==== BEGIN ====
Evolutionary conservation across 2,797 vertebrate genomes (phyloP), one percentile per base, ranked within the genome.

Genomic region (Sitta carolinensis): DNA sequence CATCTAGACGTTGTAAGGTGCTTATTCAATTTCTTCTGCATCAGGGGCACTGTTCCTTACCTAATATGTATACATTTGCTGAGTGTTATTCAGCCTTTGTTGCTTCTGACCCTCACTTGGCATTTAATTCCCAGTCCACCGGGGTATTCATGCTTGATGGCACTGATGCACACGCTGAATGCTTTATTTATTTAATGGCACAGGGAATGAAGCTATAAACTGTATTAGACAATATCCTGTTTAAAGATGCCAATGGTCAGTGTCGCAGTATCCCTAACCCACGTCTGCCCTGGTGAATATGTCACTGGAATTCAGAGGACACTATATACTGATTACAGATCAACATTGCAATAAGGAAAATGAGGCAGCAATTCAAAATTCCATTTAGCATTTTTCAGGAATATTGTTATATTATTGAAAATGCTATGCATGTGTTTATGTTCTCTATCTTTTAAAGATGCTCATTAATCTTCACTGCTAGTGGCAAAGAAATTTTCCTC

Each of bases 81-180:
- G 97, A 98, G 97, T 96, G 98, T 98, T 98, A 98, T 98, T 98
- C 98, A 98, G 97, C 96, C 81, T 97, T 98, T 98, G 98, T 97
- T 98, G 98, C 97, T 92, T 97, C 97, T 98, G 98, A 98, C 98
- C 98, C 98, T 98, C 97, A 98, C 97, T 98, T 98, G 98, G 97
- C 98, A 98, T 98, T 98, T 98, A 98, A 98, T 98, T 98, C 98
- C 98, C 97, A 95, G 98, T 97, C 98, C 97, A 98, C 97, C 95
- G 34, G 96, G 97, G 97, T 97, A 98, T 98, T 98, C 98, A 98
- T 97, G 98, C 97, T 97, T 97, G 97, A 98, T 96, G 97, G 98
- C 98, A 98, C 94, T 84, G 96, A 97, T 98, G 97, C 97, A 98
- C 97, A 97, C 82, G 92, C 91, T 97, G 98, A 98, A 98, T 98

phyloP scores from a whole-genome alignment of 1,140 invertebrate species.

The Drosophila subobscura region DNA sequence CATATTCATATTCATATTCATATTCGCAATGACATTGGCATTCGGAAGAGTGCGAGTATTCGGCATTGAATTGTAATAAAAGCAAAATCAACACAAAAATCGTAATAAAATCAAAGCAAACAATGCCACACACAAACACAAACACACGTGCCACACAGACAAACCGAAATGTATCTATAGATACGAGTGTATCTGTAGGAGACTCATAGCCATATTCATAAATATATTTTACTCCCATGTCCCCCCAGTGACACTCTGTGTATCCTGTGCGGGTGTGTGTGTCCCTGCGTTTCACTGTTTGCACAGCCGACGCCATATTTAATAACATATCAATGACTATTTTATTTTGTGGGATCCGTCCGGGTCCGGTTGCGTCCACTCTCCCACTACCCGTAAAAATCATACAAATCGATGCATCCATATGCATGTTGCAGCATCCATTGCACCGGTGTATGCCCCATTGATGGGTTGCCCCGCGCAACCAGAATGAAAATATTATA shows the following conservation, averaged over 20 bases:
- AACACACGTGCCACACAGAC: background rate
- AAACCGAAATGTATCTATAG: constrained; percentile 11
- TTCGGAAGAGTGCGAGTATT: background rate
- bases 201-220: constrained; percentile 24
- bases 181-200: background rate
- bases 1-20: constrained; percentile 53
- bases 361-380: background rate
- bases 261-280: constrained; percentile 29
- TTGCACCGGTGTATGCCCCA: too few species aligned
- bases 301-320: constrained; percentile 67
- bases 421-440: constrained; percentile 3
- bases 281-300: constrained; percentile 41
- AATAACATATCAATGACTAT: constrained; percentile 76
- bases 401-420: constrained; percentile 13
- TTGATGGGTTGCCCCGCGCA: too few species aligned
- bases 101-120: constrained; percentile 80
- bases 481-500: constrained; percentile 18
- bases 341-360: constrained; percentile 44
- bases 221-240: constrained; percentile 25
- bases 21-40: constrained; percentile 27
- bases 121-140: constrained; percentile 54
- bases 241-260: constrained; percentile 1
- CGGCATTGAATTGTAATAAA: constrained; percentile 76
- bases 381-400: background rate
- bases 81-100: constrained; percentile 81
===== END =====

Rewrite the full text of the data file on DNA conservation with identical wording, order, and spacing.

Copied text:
Evolutionary conservation across 2,797 vertebrate genomes (phyloP), one percentile per base, ranked within the genome.

Genomic region (Sitta carolinensis): DNA sequence CATCTAGACGTTGTAAGGTGCTTATTCAATTTCTTCTGCATCAGGGGCACTGTTCCTTACCTAATATGTATACATTTGCTGAGTGTTATTCAGCCTTTGTTGCTTCTGACCCTCACTTGGCATTTAATTCCCAGTCCACCGGGGTATTCATGCTTGATGGCACTGATGCACACGCTGAATGCTTTATTTATTTAATGGCACAGGGAATGAAGCTATAAACTGTATTAGACAATATCCTGTTTAAAGATGCCAATGGTCAGTGTCGCAGTATCCCTAACCCACGTCTGCCCTGGTGAATATGTCACTGGAATTCAGAGGACACTATATACTGATTACAGATCAACATTGCAATAAGGAAAATGAGGCAGCAATTCAAAATTCCATTTAGCATTTTTCAGGAATATTGTTATATTATTGAAAATGCTATGCATGTGTTTATGTTCTCTATCTTTTAAAGATGCTCATTAATCTTCACTGCTAGTGGCAAAGAAATTTTCCTC

Each of bases 81-180:
- G 97, A 98, G 97, T 96, G 98, T 98, T 98, A 98, T 98, T 98
- C 98, A 98, G 97, C 96, C 81, T 97, T 98, T 98, G 98, T 97
- T 98, G 98, C 97, T 92, T 97, C 97, T 98, G 98, A 98, C 98
- C 98, C 98, T 98, C 97, A 98, C 97, T 98, T 98, G 98, G 97
- C 98, A 98, T 98, T 98, T 98, A 98, A 98, T 98, T 98, C 98
- C 98, C 97, A 95, G 98, T 97, C 98, C 97, A 98, C 97, C 95
- G 34, G 96, G 97, G 97, T 97, A 98, T 98, T 98, C 98, A 98
- T 97, G 98, C 97, T 97, T 97, G 97, A 98, T 96, G 97, G 98
- C 98, A 98, C 94, T 84, G 96, A 97, T 98, G 97, C 97, A 98
- C 97, A 97, C 82, G 92, C 91, T 97, G 98, A 98, A 98, T 98

phyloP scores from a whole-genome alignment of 1,140 invertebrate species.

The Drosophila subobscura region DNA sequence CATATTCATATTCATATTCATATTCGCAATGACATTGGCATTCGGAAGAGTGCGAGTATTCGGCATTGAATTGTAATAAAAGCAAAATCAACACAAAAATCGTAATAAAATCAAAGCAAACAATGCCACACACAAACACAAACACACGTGCCACACAGACAAACCGAAATGTATCTATAGATACGAGTGTATCTGTAGGAGACTCATAGCCATATTCATAAATATATTTTACTCCCATGTCCCCCCAGTGACACTCTGTGTATCCTGTGCGGGTGTGTGTGTCCCTGCGTTTCACTGTTTGCACAGCCGACGCCATATTTAATAACATATCAATGACTATTTTATTTTGTGGGATCCGTCCGGGTCCGGTTGCGTCCACTCTCCCACTACCCGTAAAAATCATACAAATCGATGCATCCATATGCATGTTGCAGCATCCATTGCACCGGTGTATGCCCCATTGATGGGTTGCCCCGCGCAACCAGAATGAAAATATTATA shows the following conservation, averaged over 20 bases:
- AACACACGTGCCACACAGAC: background rate
- AAACCGAAATGTATCTATAG: constrained; percentile 11
- TTCGGAAGAGTGCGAGTATT: background rate
- bases 201-220: constrained; percentile 24
- bases 181-200: background rate
- bases 1-20: constrained; percentile 53
- bases 361-380: background rate
- bases 261-280: constrained; percentile 29
- TTGCACCGGTGTATGCCCCA: too few species aligned
- bases 301-320: constrained; percentile 67
- bases 421-440: constrained; percentile 3
- bases 281-300: constrained; percentile 41
- AATAACATATCAATGACTAT: constrained; percentile 76
- bases 401-420: constrained; percentile 13
- TTGATGGGTTGCCCCGCGCA: too few species aligned
- bases 101-120: constrained; percentile 80
- bases 481-500: constrained; percentile 18
- bases 341-360: constrained; percentile 44
- bases 221-240: constrained; percentile 25
- bases 21-40: constrained; percentile 27
- bases 121-140: constrained; percentile 54
- bases 241-260: constrained; percentile 1
- CGGCATTGAATTGTAATAAA: constrained; percentile 76
- bases 381-400: background rate
- bases 81-100: constrained; percentile 81